Fragments of Tile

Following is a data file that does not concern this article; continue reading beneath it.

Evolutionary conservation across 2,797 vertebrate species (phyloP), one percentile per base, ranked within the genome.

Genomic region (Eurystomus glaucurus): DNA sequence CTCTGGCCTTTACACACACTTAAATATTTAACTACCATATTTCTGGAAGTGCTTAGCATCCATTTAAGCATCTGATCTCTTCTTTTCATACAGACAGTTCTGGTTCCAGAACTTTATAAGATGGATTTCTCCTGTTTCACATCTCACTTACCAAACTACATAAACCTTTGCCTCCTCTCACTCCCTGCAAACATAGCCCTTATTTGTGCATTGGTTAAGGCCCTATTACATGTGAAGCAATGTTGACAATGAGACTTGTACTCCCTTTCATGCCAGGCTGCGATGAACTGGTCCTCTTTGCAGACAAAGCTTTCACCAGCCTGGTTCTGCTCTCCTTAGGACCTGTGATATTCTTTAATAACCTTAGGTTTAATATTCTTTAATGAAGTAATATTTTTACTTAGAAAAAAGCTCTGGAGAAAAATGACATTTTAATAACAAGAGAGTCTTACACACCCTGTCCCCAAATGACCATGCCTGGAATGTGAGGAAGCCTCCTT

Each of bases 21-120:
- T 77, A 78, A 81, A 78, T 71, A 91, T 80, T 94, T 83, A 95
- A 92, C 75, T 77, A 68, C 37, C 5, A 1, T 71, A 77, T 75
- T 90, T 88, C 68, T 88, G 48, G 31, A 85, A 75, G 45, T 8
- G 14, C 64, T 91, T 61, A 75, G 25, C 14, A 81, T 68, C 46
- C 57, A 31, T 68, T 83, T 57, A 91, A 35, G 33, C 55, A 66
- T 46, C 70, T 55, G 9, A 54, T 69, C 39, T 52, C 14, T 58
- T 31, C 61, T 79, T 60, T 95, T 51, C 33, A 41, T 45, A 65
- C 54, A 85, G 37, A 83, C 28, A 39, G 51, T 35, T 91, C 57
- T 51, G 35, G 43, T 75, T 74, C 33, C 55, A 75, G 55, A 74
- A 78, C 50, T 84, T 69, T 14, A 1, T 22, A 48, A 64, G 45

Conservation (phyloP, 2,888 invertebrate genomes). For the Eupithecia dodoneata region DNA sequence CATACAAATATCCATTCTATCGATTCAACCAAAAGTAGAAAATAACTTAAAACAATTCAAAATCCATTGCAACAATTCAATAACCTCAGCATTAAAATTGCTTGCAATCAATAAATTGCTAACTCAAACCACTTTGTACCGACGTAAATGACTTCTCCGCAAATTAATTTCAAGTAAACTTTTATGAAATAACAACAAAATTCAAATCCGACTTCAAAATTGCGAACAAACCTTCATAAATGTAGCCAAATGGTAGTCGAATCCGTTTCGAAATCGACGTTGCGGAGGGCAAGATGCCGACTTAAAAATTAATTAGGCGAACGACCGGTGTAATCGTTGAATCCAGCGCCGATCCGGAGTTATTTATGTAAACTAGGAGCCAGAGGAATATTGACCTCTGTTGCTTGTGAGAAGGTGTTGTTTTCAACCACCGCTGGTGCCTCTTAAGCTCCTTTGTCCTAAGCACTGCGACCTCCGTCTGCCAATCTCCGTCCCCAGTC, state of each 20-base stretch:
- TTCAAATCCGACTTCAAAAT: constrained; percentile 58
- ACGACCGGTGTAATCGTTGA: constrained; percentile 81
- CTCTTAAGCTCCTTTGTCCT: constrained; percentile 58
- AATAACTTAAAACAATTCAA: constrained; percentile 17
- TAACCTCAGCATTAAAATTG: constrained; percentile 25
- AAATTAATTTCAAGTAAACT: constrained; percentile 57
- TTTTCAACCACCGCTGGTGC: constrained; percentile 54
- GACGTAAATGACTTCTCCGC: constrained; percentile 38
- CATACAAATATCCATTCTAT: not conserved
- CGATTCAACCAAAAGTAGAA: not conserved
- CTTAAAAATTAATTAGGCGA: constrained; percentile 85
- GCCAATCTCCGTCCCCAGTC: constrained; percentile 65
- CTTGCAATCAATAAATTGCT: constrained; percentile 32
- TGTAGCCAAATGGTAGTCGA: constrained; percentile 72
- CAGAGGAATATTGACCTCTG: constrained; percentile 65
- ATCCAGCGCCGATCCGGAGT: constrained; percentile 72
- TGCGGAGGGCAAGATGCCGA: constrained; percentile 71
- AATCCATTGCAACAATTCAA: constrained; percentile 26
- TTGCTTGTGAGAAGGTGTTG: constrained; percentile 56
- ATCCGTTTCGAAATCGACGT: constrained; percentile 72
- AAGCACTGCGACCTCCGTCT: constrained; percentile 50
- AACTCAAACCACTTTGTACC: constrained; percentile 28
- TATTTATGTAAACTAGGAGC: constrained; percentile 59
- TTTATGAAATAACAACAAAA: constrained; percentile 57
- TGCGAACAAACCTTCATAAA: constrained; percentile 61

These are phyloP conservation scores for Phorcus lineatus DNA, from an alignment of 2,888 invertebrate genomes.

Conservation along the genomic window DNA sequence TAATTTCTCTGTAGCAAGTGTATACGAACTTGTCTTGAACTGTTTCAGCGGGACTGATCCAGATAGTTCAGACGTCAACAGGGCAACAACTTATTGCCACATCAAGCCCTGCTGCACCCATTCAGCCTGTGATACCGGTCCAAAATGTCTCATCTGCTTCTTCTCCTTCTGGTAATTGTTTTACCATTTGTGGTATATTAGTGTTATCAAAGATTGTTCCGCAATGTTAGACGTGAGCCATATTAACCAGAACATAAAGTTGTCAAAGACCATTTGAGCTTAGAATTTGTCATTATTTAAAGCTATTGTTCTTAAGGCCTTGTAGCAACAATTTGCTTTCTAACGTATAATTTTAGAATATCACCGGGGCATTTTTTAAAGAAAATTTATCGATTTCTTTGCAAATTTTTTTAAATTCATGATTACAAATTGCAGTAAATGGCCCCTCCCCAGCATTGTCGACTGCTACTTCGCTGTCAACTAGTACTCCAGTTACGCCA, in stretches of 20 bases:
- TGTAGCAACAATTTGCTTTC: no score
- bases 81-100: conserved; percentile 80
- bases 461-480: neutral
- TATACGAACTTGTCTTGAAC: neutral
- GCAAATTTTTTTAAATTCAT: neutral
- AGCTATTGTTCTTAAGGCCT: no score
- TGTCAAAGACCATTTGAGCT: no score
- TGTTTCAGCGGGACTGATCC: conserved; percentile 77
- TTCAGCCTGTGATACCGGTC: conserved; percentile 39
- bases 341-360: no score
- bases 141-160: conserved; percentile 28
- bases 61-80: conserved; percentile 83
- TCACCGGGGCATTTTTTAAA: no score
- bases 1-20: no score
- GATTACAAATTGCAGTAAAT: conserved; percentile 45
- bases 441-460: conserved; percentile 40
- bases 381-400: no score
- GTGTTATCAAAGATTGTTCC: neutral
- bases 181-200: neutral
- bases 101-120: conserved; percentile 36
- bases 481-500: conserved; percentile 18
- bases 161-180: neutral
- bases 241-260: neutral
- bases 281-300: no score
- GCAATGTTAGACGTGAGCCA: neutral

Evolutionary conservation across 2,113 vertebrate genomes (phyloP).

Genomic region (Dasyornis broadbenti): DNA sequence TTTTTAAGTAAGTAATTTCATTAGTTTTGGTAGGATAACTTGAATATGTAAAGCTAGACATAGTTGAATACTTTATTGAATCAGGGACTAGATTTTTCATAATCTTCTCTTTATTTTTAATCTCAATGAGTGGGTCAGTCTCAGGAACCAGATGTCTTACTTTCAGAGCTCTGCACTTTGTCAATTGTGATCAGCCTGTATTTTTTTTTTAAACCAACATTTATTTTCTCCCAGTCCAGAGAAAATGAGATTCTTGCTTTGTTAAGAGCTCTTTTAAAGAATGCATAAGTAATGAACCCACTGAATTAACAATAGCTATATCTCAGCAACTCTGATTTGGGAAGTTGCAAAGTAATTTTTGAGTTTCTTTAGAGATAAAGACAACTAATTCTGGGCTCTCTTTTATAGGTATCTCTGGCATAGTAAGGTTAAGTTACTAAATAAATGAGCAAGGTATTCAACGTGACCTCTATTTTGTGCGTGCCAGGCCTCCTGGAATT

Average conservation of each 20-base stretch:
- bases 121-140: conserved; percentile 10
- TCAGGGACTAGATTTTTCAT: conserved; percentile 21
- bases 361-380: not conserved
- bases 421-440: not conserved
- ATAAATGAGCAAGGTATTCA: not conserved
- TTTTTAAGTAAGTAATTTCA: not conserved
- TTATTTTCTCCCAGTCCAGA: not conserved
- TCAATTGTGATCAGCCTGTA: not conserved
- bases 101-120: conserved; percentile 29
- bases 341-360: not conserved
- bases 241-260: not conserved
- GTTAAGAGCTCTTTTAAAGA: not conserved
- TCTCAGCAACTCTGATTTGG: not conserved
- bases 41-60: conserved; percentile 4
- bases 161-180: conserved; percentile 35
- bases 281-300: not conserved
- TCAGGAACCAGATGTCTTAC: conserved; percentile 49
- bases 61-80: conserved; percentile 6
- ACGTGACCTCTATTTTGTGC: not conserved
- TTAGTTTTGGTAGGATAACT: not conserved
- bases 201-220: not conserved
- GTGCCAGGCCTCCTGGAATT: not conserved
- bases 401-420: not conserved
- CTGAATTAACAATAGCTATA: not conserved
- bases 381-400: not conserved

By definition, an anthology is a collection of stories, poems, excerpts from literary works, etc., that are published together because they represent a particular time period, literary style, or theme. What to include and what to leave out is always a problem; however, The Sierra Club Desert Reader: A Literary Companion, edited by Gregory McNamee, must have presented unusual difficulties. Desert Reader comprises excerpts from fiction, poetry, travel writing, journals, folk tales, songs, and other literature about the great deserts of our world, including selections by distinguished authors, historical figures, philosophers, historians, explorers, and travelers covering a 2,000-year span. Earth's dry lands with their wild nature, vast expanses of empty space, and harsh climatic extremes have influenced human art, culture, and religion since the beginning of recorded history. In an introduction to Desert Reader, McNamee explains the problem as well as his criterion: "The deserts of the world have spawned a significant body of literature, a corpus well out of proportion to the number of people who actually dwell in them. . . . In this anthology, I have attempted to gather some of the best of that body of writing, observing the American poet Ezra Pound's dictum that literature 'is news that stays news.' I do not, of course, pretend to completeness; that is the nature of an anthology, a selection of...

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